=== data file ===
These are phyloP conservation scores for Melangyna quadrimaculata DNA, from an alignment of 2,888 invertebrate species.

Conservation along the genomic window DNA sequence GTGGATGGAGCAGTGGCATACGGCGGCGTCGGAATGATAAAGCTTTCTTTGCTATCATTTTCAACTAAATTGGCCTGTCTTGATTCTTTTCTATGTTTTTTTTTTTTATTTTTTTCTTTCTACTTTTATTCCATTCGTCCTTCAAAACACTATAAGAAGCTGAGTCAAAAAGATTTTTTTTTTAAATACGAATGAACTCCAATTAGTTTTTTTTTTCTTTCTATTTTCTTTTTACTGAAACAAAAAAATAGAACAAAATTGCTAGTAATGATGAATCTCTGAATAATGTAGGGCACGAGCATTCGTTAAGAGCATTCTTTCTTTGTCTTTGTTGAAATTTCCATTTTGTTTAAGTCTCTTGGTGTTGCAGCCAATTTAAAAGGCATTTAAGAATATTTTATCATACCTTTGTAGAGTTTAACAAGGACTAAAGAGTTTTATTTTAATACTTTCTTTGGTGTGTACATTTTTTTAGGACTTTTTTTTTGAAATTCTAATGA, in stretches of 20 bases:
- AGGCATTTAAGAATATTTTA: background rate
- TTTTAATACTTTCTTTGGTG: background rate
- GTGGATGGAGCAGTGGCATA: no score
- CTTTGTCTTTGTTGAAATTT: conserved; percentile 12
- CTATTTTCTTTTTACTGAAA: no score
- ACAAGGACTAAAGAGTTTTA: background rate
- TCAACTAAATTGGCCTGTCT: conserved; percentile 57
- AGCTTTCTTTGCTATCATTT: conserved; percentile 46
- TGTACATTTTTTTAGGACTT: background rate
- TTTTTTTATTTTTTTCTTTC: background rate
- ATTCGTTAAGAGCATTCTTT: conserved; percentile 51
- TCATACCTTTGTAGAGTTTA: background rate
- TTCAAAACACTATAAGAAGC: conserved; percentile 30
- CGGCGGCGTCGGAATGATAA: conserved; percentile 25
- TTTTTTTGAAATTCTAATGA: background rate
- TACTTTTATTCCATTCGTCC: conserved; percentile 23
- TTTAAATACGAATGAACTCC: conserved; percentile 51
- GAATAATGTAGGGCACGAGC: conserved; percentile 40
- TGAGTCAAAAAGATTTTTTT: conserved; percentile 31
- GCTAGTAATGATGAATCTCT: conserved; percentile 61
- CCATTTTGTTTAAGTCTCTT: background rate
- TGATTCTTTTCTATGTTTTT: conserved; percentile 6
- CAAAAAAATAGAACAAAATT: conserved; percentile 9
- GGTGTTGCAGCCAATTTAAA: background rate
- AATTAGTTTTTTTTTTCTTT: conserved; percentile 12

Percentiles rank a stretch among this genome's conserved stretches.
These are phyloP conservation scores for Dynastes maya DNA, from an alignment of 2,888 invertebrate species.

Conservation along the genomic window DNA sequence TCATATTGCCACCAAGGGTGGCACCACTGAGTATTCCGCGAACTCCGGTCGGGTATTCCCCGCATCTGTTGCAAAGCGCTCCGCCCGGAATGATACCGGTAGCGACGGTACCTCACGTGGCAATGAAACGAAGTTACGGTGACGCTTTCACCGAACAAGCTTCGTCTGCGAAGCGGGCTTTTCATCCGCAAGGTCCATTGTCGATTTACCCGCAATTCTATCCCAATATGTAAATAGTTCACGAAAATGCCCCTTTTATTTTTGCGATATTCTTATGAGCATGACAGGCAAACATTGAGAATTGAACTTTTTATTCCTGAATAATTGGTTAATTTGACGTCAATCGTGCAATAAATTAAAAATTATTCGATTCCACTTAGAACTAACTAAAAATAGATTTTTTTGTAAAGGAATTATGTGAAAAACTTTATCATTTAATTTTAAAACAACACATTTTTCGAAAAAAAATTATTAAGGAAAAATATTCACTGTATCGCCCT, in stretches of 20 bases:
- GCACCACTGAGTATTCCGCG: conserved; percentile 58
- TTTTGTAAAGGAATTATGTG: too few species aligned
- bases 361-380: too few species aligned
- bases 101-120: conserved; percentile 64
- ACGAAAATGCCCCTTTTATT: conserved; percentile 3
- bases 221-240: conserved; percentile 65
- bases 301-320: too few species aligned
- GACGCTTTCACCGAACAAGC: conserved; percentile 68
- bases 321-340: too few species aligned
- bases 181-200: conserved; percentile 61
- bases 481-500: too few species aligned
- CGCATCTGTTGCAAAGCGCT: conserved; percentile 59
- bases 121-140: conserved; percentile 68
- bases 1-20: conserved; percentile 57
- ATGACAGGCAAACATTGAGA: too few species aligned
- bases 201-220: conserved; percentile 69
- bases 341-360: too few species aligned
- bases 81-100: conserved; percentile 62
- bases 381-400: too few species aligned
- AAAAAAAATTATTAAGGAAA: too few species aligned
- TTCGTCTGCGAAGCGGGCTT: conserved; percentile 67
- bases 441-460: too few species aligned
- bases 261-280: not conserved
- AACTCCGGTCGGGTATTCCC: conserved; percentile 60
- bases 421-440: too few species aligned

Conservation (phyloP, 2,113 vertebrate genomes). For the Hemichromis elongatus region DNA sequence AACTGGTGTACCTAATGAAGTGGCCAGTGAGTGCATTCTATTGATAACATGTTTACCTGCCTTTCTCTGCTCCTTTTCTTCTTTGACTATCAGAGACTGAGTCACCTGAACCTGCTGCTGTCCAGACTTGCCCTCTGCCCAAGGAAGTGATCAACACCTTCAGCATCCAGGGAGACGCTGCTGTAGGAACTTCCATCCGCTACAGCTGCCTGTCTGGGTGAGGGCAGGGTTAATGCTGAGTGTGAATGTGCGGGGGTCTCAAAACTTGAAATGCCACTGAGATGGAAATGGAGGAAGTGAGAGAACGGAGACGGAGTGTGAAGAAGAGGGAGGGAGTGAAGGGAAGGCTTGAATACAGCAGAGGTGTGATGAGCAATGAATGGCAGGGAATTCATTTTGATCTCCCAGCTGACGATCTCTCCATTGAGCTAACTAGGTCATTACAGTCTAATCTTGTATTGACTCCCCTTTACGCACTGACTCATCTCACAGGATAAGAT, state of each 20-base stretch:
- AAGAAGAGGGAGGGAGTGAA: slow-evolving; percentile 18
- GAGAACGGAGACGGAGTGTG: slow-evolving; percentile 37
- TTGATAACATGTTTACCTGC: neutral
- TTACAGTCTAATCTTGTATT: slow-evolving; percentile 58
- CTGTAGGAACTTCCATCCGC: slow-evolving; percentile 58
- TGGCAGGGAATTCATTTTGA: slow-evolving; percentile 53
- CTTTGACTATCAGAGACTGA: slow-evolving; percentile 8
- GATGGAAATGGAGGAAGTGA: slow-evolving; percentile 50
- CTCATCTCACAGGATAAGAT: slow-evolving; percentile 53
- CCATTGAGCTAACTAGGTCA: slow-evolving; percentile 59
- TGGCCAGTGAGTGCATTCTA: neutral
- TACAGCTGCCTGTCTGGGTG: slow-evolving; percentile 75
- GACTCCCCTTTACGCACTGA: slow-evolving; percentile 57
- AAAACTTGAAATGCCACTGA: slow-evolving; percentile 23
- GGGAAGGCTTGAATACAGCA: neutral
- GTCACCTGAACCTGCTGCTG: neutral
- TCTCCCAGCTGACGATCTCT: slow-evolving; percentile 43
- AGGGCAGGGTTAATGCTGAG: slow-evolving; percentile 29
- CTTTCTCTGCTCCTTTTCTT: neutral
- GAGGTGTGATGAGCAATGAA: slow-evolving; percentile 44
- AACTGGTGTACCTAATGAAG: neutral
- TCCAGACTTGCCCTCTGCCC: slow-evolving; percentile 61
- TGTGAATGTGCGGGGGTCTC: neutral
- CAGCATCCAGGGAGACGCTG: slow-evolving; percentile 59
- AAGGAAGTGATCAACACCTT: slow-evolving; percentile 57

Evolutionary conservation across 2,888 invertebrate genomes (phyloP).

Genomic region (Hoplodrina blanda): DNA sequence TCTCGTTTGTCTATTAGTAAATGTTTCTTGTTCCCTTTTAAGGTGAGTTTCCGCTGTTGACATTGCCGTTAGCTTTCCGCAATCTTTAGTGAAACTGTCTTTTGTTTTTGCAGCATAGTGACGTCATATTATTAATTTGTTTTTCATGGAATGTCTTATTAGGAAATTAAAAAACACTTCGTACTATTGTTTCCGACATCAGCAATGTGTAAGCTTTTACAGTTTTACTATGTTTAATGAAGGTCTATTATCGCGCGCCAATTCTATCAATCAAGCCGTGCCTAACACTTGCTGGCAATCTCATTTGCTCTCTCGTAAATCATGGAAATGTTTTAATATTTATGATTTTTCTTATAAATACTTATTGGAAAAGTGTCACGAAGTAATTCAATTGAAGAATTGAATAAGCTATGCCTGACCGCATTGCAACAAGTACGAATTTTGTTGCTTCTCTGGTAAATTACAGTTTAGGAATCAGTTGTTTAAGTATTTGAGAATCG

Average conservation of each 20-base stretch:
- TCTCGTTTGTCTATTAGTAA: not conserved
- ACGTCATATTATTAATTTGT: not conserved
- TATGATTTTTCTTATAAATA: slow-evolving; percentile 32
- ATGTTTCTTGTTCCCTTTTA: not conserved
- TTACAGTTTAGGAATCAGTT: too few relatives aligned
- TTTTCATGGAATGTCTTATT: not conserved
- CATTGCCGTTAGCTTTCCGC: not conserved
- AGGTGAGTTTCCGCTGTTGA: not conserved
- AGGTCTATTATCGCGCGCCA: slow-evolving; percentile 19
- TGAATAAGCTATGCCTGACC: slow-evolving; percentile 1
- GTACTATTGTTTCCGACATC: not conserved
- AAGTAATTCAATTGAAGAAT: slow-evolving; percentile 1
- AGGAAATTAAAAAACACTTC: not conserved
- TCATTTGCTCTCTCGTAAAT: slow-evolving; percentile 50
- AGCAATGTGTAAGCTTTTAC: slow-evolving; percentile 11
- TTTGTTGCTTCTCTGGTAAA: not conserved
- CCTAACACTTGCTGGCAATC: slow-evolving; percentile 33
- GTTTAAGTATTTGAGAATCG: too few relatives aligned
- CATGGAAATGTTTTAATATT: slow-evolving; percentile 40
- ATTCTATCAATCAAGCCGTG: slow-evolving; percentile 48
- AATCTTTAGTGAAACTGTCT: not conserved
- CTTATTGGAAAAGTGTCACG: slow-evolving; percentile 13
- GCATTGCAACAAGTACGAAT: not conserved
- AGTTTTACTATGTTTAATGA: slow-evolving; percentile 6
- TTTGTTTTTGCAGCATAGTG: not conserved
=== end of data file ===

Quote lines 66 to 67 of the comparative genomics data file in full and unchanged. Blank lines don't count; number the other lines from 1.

- CCATTGAGCTAACTAGGTCA: slow-evolving; percentile 59
- TGGCCAGTGAGTGCATTCTA: neutral